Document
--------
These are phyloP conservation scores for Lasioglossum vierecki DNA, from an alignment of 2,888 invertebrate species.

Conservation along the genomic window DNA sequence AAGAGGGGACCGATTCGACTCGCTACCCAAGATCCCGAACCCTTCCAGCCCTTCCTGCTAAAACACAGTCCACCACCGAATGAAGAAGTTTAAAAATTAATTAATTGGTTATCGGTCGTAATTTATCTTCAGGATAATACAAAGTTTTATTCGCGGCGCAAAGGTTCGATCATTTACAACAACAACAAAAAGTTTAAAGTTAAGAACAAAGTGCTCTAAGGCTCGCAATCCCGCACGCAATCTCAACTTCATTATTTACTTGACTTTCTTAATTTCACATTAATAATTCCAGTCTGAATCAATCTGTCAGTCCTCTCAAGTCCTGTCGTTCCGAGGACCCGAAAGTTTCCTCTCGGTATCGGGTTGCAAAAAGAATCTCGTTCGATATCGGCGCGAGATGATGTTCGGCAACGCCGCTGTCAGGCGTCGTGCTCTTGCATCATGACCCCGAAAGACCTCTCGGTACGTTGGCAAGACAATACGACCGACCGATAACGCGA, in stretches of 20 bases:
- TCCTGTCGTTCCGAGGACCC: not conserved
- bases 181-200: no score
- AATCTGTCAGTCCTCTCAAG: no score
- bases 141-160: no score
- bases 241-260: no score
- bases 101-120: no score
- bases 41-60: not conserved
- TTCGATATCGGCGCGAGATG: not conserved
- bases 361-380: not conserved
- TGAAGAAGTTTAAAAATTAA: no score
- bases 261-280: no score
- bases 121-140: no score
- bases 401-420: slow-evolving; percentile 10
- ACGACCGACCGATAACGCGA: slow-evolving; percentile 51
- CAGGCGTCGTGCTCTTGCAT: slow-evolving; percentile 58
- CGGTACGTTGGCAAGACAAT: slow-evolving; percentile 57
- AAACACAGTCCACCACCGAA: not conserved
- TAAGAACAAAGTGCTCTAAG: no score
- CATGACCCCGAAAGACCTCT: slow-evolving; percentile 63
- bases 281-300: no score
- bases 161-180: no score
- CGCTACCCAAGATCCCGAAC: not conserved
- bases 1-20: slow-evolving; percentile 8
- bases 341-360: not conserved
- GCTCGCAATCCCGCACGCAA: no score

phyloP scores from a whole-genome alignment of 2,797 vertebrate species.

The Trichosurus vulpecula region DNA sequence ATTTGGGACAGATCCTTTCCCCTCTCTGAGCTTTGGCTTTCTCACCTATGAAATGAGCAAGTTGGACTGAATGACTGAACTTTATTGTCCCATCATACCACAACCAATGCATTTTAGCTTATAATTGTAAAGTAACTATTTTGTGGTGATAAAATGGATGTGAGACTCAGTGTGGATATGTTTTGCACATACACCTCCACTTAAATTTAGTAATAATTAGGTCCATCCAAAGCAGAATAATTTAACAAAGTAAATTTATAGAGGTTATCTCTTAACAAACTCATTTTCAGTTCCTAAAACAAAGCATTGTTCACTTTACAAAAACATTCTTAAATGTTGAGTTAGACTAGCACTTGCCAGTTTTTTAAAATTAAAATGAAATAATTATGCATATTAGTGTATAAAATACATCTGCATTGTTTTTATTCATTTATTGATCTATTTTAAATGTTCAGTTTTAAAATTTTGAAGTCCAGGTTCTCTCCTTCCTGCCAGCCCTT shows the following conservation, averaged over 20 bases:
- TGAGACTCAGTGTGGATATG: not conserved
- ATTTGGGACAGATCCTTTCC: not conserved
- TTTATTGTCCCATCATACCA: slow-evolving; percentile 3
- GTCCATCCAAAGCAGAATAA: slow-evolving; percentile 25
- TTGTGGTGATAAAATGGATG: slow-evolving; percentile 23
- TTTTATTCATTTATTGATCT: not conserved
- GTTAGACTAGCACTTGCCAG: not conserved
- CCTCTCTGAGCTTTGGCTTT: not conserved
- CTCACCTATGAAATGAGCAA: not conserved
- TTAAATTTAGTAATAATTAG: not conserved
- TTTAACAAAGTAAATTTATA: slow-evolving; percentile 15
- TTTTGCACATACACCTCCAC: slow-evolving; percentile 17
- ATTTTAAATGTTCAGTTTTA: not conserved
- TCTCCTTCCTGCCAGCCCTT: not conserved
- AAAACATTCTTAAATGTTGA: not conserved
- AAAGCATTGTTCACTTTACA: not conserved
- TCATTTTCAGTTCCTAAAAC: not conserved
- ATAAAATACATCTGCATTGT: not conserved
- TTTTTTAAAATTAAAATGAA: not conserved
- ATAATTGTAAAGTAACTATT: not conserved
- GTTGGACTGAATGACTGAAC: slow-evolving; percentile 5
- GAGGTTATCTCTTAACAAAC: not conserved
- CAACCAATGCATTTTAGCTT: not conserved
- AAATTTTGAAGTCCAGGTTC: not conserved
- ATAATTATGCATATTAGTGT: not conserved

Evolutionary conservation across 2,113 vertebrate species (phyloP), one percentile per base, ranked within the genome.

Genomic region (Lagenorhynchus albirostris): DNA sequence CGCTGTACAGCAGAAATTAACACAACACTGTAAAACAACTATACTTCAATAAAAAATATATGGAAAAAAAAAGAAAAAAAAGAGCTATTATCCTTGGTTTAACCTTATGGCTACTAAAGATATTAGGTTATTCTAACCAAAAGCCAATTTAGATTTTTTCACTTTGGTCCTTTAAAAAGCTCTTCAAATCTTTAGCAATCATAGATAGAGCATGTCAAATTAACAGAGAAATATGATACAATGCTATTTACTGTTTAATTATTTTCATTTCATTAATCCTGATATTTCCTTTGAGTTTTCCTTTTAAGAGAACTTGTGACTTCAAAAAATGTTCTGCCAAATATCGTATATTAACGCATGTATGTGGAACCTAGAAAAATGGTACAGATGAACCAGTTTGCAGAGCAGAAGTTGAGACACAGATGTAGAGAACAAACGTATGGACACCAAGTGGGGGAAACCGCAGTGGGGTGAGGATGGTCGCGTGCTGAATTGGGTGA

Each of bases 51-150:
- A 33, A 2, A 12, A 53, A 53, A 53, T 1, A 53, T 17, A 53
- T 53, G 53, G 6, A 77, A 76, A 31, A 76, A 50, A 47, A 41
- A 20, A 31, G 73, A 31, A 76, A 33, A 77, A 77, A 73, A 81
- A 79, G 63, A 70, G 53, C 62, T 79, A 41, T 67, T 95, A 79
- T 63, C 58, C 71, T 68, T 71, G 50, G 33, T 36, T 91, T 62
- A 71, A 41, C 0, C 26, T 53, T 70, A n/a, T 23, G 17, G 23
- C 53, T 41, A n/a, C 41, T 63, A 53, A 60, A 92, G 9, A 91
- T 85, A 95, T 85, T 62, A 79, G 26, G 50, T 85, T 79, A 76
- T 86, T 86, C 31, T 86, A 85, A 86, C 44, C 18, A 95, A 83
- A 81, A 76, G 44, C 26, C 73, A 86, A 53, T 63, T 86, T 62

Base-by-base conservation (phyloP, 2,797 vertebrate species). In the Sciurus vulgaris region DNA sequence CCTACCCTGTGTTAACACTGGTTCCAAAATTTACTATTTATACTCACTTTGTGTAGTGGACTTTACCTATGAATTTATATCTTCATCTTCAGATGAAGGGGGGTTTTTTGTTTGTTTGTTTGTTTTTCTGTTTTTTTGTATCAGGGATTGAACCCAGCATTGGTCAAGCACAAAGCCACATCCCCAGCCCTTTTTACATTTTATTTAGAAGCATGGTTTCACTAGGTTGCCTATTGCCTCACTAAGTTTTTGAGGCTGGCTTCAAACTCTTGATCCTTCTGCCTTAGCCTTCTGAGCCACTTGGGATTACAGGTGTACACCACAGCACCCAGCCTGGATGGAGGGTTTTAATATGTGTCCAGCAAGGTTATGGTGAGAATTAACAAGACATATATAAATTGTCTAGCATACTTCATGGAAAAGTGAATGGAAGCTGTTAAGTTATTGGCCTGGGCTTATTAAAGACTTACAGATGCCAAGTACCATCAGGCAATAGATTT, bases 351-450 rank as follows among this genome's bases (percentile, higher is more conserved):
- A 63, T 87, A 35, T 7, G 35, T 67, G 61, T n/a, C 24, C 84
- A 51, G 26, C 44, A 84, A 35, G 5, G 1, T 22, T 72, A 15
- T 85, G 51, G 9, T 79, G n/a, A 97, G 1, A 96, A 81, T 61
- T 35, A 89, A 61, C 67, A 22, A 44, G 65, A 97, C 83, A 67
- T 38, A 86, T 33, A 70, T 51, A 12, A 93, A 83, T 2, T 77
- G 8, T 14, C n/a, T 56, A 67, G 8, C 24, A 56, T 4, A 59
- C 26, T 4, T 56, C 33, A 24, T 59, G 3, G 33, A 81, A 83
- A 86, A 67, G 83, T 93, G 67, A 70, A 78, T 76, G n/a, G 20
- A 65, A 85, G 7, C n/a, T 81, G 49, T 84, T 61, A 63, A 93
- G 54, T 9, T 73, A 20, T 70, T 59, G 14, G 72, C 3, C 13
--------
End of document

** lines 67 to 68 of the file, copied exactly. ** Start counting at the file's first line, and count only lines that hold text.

- A 81, A 76, G 44, C 26, C 73, A 86, A 53, T 63, T 86, T 62

Base-by-base conservation (phyloP, 2,797 vertebrate species). In the Sciurus vulgaris region DNA sequence CCTACCCTGTGTTAACACTGGTTCCAAAATTTACTATTTATACTCACTTTGTGTAGTGGACTTTACCTATGAATTTATATCTTCATCTTCAGATGAAGGGGGGTTTTTTGTTTGTTTGTTTGTTTTTCTGTTTTTTTGTATCAGGGATTGAACCCAGCATTGGTCAAGCACAAAGCCACATCCCCAGCCCTTTTTACATTTTATTTAGAAGCATGGTTTCACTAGGTTGCCTATTGCCTCACTAAGTTTTTGAGGCTGGCTTCAAACTCTTGATCCTTCTGCCTTAGCCTTCTGAGCCACTTGGGATTACAGGTGTACACCACAGCACCCAGCCTGGATGGAGGGTTTTAATATGTGTCCAGCAAGGTTATGGTGAGAATTAACAAGACATATATAAATTGTCTAGCATACTTCATGGAAAAGTGAATGGAAGCTGTTAAGTTATTGGCCTGGGCTTATTAAAGACTTACAGATGCCAAGTACCATCAGGCAATAGATTT, bases 351-450 rank as follows among this genome's bases (percentile, higher is more conserved):